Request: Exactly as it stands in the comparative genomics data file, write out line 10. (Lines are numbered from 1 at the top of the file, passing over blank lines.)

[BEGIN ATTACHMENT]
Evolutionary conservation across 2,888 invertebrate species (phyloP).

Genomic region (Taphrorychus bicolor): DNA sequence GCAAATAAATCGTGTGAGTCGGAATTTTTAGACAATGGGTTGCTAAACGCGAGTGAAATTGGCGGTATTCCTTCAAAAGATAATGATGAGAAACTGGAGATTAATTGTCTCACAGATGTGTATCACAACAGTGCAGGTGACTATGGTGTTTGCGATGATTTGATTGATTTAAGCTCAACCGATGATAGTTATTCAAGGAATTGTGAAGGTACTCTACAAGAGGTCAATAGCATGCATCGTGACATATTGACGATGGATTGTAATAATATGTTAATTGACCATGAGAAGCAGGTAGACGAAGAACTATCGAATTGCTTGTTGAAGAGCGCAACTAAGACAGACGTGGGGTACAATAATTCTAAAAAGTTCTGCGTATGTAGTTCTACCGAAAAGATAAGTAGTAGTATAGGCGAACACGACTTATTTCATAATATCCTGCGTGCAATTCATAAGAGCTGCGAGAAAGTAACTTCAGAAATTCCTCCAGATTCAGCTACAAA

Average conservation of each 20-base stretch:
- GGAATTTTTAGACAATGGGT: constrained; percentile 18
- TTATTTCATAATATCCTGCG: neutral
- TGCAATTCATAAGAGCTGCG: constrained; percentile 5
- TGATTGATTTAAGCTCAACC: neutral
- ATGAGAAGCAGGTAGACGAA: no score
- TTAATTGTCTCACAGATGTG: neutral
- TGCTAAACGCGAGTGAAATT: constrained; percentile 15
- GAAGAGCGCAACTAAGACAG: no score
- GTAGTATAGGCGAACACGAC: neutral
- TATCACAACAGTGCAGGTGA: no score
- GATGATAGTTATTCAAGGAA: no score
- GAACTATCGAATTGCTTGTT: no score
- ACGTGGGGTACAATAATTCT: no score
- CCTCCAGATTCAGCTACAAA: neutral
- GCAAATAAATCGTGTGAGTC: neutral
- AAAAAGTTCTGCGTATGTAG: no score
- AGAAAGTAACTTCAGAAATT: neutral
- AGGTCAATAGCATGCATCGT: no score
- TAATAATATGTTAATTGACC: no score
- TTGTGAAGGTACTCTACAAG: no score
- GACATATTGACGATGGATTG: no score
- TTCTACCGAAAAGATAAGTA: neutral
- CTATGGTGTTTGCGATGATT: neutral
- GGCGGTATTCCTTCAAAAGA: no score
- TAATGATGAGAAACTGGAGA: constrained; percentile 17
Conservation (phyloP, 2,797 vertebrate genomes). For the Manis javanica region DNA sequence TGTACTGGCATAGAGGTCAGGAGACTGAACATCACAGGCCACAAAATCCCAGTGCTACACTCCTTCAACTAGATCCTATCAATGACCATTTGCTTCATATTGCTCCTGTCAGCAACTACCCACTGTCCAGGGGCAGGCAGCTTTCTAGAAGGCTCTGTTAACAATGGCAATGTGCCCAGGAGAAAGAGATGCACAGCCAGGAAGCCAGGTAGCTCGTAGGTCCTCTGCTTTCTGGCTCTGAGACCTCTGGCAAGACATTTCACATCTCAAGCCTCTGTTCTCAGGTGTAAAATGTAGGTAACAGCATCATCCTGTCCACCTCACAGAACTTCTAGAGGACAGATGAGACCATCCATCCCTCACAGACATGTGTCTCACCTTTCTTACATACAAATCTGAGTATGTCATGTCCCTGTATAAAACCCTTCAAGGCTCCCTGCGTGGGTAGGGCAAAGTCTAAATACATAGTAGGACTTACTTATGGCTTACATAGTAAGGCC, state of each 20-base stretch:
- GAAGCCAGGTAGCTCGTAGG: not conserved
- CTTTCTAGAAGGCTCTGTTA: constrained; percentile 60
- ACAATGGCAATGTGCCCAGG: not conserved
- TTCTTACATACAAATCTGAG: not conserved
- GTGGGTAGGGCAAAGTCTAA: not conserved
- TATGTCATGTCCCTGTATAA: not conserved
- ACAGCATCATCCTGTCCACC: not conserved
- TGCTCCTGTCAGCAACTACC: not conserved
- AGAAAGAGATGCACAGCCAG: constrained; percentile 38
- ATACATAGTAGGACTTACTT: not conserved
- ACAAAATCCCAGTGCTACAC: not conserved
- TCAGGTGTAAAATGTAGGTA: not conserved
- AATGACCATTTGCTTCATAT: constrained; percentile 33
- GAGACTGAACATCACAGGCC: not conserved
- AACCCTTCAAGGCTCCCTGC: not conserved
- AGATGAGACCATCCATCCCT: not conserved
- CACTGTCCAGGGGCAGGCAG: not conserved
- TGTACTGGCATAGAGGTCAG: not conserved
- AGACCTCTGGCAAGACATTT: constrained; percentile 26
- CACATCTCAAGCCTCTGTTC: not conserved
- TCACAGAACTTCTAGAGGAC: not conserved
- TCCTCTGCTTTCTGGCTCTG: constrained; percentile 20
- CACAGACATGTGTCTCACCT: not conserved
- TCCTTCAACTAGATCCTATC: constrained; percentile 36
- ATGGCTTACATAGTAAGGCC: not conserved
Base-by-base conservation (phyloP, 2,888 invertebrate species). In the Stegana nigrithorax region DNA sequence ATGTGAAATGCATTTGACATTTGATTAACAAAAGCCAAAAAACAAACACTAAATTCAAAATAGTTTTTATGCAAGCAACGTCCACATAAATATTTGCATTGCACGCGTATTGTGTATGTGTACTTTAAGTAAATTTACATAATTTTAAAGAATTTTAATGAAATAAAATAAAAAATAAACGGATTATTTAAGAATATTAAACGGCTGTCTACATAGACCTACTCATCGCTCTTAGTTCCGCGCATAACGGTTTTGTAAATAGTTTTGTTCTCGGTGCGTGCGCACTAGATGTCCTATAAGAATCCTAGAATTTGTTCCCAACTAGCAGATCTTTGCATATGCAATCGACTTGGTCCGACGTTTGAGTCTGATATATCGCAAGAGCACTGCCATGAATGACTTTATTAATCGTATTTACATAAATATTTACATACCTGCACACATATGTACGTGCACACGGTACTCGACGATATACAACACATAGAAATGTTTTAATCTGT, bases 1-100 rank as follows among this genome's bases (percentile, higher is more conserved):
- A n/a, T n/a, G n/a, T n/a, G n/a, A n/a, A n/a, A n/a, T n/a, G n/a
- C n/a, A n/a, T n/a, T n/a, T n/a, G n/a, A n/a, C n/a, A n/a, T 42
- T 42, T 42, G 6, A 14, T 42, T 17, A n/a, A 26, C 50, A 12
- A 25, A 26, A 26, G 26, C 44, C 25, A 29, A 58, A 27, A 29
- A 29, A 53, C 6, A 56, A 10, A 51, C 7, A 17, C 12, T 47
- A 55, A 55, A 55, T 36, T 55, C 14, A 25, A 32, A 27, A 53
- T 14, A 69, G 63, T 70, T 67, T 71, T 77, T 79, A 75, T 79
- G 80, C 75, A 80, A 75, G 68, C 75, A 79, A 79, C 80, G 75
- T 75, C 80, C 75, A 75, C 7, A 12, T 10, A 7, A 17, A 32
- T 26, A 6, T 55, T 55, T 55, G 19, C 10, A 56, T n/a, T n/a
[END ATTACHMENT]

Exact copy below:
- TGCTAAACGCGAGTGAAATT: constrained; percentile 15